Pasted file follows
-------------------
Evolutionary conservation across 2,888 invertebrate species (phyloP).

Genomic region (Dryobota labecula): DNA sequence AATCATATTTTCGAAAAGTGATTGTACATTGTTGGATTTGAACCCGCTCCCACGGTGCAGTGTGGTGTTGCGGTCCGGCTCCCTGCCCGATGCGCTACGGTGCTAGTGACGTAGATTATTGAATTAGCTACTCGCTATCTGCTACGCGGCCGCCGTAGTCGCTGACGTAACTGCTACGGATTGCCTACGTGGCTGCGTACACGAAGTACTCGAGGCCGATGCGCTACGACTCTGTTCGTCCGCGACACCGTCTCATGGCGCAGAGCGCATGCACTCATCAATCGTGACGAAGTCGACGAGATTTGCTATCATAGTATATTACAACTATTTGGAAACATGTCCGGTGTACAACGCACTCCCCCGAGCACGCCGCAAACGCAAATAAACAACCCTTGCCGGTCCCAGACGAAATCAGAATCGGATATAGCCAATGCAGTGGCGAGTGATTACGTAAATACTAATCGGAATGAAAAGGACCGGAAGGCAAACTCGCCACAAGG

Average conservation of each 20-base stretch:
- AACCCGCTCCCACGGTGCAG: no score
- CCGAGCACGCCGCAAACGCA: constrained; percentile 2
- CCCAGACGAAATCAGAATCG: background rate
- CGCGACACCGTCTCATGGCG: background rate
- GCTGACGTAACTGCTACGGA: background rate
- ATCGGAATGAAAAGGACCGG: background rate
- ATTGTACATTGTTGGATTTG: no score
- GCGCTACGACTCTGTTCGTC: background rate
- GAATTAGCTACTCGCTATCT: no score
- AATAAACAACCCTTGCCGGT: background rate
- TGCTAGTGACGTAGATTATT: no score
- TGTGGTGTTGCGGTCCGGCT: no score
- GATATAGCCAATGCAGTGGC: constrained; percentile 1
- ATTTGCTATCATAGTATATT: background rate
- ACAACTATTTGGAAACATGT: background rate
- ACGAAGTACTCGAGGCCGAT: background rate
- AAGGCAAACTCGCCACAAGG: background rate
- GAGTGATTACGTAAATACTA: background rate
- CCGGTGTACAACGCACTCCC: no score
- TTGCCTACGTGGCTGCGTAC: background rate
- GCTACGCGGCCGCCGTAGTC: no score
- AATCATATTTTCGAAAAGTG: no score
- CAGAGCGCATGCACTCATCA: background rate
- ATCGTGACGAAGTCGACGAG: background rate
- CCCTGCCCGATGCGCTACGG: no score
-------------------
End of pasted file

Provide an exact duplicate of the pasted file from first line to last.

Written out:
Evolutionary conservation across 2,888 invertebrate species (phyloP).

Genomic region (Dryobota labecula): DNA sequence AATCATATTTTCGAAAAGTGATTGTACATTGTTGGATTTGAACCCGCTCCCACGGTGCAGTGTGGTGTTGCGGTCCGGCTCCCTGCCCGATGCGCTACGGTGCTAGTGACGTAGATTATTGAATTAGCTACTCGCTATCTGCTACGCGGCCGCCGTAGTCGCTGACGTAACTGCTACGGATTGCCTACGTGGCTGCGTACACGAAGTACTCGAGGCCGATGCGCTACGACTCTGTTCGTCCGCGACACCGTCTCATGGCGCAGAGCGCATGCACTCATCAATCGTGACGAAGTCGACGAGATTTGCTATCATAGTATATTACAACTATTTGGAAACATGTCCGGTGTACAACGCACTCCCCCGAGCACGCCGCAAACGCAAATAAACAACCCTTGCCGGTCCCAGACGAAATCAGAATCGGATATAGCCAATGCAGTGGCGAGTGATTACGTAAATACTAATCGGAATGAAAAGGACCGGAAGGCAAACTCGCCACAAGG

Average conservation of each 20-base stretch:
- AACCCGCTCCCACGGTGCAG: no score
- CCGAGCACGCCGCAAACGCA: constrained; percentile 2
- CCCAGACGAAATCAGAATCG: background rate
- CGCGACACCGTCTCATGGCG: background rate
- GCTGACGTAACTGCTACGGA: background rate
- ATCGGAATGAAAAGGACCGG: background rate
- ATTGTACATTGTTGGATTTG: no score
- GCGCTACGACTCTGTTCGTC: background rate
- GAATTAGCTACTCGCTATCT: no score
- AATAAACAACCCTTGCCGGT: background rate
- TGCTAGTGACGTAGATTATT: no score
- TGTGGTGTTGCGGTCCGGCT: no score
- GATATAGCCAATGCAGTGGC: constrained; percentile 1
- ATTTGCTATCATAGTATATT: background rate
- ACAACTATTTGGAAACATGT: background rate
- ACGAAGTACTCGAGGCCGAT: background rate
- AAGGCAAACTCGCCACAAGG: background rate
- GAGTGATTACGTAAATACTA: background rate
- CCGGTGTACAACGCACTCCC: no score
- TTGCCTACGTGGCTGCGTAC: background rate
- GCTACGCGGCCGCCGTAGTC: no score
- AATCATATTTTCGAAAAGTG: no score
- CAGAGCGCATGCACTCATCA: background rate
- ATCGTGACGAAGTCGACGAG: background rate
- CCCTGCCCGATGCGCTACGG: no score